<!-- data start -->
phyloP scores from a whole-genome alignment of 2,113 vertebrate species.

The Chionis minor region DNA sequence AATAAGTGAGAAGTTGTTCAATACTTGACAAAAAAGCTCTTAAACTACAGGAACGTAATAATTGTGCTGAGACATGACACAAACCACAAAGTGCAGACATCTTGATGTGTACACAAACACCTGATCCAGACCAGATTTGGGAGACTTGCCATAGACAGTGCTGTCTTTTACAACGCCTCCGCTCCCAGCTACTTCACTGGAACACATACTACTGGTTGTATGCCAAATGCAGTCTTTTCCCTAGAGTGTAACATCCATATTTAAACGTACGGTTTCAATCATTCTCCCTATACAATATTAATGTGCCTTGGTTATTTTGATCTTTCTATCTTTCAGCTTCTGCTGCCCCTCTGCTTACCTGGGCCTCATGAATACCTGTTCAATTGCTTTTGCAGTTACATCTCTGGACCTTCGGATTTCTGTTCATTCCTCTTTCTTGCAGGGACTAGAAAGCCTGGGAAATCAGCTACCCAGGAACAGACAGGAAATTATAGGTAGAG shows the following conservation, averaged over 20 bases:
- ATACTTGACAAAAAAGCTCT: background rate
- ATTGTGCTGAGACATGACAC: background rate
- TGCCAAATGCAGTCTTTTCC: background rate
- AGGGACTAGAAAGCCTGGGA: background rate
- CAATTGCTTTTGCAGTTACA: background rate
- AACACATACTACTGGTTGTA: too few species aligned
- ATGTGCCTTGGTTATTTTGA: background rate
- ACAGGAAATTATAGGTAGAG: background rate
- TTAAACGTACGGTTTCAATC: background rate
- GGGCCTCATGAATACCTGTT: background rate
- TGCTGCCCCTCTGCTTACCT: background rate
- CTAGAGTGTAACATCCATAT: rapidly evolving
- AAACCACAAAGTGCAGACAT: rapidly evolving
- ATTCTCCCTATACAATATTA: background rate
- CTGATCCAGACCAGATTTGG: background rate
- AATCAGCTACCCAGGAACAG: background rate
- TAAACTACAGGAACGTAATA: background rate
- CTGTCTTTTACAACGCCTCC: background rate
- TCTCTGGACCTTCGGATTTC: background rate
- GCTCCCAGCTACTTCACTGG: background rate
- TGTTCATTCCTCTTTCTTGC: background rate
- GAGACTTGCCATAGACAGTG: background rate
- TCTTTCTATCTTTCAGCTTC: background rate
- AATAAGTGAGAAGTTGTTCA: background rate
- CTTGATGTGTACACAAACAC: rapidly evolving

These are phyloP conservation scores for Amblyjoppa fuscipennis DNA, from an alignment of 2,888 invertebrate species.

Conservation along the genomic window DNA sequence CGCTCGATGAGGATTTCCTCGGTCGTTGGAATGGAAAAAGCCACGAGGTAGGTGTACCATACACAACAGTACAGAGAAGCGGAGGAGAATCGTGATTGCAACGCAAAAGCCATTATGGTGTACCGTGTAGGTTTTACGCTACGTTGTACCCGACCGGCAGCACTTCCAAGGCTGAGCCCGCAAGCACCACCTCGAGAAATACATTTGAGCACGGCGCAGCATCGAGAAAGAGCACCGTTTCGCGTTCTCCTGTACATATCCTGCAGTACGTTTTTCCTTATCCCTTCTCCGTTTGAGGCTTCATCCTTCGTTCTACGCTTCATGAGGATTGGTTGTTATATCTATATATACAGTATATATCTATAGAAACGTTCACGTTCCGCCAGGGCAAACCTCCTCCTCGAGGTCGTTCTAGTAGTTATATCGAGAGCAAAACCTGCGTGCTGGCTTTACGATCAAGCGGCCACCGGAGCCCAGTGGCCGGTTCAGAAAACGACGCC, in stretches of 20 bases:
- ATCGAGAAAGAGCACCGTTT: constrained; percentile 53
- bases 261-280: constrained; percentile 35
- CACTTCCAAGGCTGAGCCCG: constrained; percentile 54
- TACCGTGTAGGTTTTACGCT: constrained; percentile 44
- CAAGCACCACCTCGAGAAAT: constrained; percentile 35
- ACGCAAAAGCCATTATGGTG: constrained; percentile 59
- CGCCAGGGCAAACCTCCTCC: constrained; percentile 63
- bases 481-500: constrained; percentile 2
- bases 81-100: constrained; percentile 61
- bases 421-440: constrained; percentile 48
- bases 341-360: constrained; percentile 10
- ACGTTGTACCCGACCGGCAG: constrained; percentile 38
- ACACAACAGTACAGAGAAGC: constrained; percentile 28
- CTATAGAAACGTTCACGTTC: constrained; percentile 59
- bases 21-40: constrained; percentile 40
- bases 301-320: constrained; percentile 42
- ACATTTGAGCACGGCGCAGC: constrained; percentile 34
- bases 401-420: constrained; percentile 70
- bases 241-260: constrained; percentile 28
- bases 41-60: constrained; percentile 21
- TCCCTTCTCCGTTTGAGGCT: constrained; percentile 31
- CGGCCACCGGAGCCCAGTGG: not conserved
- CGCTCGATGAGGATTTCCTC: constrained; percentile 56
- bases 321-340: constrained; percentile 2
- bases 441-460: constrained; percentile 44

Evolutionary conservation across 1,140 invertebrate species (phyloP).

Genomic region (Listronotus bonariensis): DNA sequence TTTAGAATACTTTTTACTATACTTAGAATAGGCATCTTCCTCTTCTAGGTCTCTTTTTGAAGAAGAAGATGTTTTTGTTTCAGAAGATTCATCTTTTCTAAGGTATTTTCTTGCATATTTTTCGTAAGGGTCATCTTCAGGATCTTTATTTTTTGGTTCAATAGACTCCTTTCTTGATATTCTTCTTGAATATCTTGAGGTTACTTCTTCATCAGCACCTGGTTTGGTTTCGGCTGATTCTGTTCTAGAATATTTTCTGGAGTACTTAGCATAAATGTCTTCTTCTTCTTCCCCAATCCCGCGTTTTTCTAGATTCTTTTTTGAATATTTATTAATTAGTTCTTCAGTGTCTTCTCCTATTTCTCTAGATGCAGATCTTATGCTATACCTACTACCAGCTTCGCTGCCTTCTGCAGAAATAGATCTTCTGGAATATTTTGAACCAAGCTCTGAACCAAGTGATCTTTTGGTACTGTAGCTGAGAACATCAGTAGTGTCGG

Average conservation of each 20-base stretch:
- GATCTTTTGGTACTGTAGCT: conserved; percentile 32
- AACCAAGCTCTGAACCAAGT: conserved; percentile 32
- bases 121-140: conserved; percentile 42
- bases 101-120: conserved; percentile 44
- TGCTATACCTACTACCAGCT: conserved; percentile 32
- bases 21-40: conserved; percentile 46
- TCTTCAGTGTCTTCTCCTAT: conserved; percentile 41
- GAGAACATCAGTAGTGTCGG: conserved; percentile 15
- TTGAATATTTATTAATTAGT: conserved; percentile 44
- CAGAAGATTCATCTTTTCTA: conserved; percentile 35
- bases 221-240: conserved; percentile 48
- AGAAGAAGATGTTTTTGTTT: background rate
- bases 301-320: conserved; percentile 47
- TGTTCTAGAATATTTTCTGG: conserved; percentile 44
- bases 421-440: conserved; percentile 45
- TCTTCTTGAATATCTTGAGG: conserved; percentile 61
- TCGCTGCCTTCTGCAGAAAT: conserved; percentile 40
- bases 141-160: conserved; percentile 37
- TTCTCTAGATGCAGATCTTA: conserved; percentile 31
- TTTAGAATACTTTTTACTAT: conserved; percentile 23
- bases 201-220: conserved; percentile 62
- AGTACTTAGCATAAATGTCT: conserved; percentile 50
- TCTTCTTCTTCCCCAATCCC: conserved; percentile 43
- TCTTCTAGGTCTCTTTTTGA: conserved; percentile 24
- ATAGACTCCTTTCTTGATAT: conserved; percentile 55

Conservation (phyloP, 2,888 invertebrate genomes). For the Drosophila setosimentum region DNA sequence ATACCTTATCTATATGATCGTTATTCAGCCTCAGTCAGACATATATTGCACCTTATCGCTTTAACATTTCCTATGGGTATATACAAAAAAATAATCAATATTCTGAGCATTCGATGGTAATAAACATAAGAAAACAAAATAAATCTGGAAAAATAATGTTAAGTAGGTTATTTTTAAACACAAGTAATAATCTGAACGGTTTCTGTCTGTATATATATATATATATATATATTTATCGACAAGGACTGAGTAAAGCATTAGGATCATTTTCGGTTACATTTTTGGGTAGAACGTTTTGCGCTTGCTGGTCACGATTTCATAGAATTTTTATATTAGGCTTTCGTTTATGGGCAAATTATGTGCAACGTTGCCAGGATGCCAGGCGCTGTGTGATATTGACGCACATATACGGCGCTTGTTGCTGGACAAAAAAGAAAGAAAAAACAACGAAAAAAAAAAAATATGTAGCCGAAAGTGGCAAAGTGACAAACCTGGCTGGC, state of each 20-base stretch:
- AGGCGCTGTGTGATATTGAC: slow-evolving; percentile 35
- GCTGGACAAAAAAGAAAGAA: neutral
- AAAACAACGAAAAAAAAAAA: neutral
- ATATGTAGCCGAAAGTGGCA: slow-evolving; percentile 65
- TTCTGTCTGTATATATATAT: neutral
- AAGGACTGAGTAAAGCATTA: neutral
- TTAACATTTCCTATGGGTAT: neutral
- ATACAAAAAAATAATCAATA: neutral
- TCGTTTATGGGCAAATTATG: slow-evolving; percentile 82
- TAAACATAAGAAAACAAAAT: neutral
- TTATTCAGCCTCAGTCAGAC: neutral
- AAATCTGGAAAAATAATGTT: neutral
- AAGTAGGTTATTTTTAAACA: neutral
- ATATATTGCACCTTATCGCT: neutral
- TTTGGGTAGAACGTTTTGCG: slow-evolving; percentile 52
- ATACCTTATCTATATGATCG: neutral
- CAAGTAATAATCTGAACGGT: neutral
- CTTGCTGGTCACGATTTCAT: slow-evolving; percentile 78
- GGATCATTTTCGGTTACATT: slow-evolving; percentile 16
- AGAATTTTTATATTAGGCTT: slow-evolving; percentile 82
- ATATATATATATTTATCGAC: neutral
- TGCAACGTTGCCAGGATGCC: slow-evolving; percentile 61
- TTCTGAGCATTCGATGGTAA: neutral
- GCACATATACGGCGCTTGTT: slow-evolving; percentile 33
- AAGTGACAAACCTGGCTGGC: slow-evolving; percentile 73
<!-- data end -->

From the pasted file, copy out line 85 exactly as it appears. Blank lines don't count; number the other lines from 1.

- GCTGGACAAAAAAGAAAGAA: neutral